Sunday, March 4, 2012

Santiago 1

Santiago is a city of approximately 5 million souls lying in the shadows of the Andes Mountains just to the east. The snow covered peaks make a nice back drop to the many tall buildings in the Centro and some of the outlying suburbs. It has many green areas, some along the Mapocho River and others on the small urban peaks of Cerro Santa Lucia and Cerro San Cristobal. One of the nice things about spending several days in a city with no set agenda is that we can pick and choose what we see and when we see it. We have a nice apartment to retreat to after several hours on foot exploring various areas of the city.

Sculpture Near Our Apartment

Cerro San Cristobal rises over 2800 feet above the city and is topped by the nearly 50 foot high statue of the Virgen de la Inmaculada Concepcion. The funicular takes people to the Terraza Bellavista overlooking the city, but they must climb the stone steps to reach the base of the statue. Pope John Paul II said mass here in 1984--the park must have been absolutely overrun with the faithful!

The Ramblers Looking to Have Fun on the Funicular!

Meeting Halfway

Our building is the left of the two towers in the lower left-hand corner of the picture. The Central Market is the low building to the right with the cupola in the center.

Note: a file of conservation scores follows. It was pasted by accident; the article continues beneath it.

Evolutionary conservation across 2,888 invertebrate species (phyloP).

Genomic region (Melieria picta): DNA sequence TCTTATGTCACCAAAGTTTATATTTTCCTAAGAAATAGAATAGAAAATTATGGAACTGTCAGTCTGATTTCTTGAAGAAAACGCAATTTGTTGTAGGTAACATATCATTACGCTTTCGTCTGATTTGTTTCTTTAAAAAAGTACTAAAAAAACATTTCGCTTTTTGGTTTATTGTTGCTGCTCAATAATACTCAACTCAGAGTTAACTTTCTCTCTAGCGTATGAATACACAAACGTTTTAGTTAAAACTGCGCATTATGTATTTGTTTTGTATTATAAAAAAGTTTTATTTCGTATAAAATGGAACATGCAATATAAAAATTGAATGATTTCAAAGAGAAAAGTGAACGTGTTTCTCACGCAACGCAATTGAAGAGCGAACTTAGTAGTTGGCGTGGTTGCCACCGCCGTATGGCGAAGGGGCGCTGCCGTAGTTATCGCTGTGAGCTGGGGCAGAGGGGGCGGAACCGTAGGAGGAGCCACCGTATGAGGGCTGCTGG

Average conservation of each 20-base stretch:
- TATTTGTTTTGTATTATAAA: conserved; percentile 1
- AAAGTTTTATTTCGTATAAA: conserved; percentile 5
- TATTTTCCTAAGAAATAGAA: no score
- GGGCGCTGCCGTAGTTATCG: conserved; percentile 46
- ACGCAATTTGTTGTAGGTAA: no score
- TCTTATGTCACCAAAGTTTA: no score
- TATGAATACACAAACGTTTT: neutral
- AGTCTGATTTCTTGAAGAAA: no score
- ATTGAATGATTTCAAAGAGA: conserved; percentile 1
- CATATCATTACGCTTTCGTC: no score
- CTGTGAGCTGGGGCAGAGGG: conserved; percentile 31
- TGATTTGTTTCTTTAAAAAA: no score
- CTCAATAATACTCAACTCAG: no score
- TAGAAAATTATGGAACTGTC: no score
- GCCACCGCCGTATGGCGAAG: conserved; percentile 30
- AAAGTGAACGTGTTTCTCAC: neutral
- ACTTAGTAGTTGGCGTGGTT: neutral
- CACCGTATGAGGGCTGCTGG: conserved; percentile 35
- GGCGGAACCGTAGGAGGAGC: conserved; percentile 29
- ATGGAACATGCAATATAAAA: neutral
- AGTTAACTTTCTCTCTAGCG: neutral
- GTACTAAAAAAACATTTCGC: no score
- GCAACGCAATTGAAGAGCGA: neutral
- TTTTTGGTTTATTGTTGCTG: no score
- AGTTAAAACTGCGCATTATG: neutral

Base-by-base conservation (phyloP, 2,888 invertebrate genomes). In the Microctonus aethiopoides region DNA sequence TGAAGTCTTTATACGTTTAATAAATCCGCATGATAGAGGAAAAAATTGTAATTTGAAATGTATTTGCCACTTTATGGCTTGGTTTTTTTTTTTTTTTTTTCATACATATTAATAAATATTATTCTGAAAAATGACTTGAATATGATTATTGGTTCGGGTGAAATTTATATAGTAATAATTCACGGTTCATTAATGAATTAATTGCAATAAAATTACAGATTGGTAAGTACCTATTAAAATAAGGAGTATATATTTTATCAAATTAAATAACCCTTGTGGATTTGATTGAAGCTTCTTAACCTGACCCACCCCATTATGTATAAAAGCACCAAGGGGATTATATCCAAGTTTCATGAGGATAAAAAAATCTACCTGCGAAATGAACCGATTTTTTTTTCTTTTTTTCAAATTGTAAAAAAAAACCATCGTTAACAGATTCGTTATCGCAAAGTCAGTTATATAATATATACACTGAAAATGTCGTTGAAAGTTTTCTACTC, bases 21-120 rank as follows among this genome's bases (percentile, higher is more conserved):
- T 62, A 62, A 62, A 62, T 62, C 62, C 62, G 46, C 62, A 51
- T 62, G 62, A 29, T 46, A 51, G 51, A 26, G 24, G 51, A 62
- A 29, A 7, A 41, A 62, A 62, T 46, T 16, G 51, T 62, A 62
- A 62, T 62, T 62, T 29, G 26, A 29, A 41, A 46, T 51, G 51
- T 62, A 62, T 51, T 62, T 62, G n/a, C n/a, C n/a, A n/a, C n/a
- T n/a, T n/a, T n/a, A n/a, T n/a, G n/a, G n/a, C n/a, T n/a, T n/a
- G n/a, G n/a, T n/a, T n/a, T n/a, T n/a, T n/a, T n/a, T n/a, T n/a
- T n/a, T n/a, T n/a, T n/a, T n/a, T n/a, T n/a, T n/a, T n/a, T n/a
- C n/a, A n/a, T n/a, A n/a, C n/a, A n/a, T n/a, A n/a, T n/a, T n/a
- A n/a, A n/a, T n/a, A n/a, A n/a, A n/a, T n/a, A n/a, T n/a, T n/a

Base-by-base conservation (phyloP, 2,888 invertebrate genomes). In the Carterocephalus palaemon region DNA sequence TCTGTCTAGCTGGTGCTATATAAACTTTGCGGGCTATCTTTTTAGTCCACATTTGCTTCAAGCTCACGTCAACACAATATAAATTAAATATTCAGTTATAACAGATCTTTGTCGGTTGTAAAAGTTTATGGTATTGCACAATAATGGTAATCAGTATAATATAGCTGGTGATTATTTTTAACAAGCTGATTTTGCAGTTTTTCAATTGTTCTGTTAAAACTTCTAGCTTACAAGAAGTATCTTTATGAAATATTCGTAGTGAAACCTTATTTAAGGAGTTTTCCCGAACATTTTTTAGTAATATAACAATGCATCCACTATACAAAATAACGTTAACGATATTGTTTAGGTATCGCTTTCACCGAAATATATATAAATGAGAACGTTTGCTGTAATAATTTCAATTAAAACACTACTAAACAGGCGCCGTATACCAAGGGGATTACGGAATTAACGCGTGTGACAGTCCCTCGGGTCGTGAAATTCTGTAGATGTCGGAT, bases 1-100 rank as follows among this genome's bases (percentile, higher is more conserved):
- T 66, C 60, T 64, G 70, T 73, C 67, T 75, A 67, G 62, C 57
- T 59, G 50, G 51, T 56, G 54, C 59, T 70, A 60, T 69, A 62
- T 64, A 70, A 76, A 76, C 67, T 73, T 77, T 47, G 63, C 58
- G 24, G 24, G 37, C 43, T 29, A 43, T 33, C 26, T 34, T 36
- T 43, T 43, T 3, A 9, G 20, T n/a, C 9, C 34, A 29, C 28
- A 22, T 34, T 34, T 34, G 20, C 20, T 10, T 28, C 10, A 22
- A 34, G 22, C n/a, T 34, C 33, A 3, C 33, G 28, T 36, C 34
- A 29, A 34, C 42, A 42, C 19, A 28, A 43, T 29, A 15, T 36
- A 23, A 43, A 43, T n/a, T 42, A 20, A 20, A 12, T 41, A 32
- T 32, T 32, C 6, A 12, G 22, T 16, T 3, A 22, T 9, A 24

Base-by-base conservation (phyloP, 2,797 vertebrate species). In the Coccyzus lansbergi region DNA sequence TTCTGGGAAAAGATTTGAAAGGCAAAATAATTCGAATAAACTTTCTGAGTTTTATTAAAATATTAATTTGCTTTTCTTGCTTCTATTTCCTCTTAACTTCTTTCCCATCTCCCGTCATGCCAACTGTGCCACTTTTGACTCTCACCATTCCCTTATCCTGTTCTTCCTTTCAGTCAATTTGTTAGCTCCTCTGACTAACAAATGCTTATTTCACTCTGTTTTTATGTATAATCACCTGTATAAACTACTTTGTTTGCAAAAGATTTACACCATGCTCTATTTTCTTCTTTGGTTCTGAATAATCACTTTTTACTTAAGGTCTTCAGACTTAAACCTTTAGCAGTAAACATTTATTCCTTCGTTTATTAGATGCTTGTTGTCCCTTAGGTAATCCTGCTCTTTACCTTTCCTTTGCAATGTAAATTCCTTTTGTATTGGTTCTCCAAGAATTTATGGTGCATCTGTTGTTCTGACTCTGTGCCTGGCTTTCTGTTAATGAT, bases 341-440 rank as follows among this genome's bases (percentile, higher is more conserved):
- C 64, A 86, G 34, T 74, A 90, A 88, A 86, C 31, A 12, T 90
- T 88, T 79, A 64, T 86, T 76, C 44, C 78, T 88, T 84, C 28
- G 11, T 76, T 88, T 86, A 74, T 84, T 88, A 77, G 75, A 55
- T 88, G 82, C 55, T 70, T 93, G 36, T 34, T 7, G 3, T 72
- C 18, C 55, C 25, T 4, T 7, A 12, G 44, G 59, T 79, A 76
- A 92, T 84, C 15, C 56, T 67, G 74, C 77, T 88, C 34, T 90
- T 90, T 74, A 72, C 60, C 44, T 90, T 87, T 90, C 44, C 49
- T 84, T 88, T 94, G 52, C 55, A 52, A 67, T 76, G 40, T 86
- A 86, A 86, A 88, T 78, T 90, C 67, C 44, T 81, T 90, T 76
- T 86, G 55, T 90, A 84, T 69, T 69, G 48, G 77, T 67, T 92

Statue of Pope John Paul II on the Terraza Bellavista

Virgen de la Inmaculata Concepcion

Tree Branch with Seed Pods

On another day we walked to the Cementerio General, a literal City of the Dead with over two million graves on a 200+ acre plot of land. Many of the deceased are in mausoleums, but the wealthier folks have built family tombs that are more like temples. Salvador Allende, the president who died in the 1973 military coup, is here as well. The cemetery is divided into streets and avenues with many plazas scattered throughout.

Tomb of Salvador Allende

Allende Family Crypt

Family Tombs

I've Never Seen that Name Before

This is How the Majority of the People are Buried

The most sobering place, however, was the Memorial del Detenido Desaparecido y del Ejecutado Politico. The leader of the coup that put an end to Allende's rule was General Augusto Pinochet Ugarte. He oversaw the torture of over 35000 political opponents during his 17-year reign; there were also over 3000 people who "disappeared." The thousands of names on the wall at the memorial is mind-numbing and the tombs of those who were executed for their political beliefs likewise. There are four faces peering out from four rough hewn blocks of stone on the small bridge in front of the memorial. We have once again come face-to-face with modern history in a foreign land.

The Wall

One of the Four Faces

Many of the deaths occurred in 1973 shortly after the coup.

Some of the tombs of those executed for their political beliefs; again, many in 1973 and many in their 20s and 30s!


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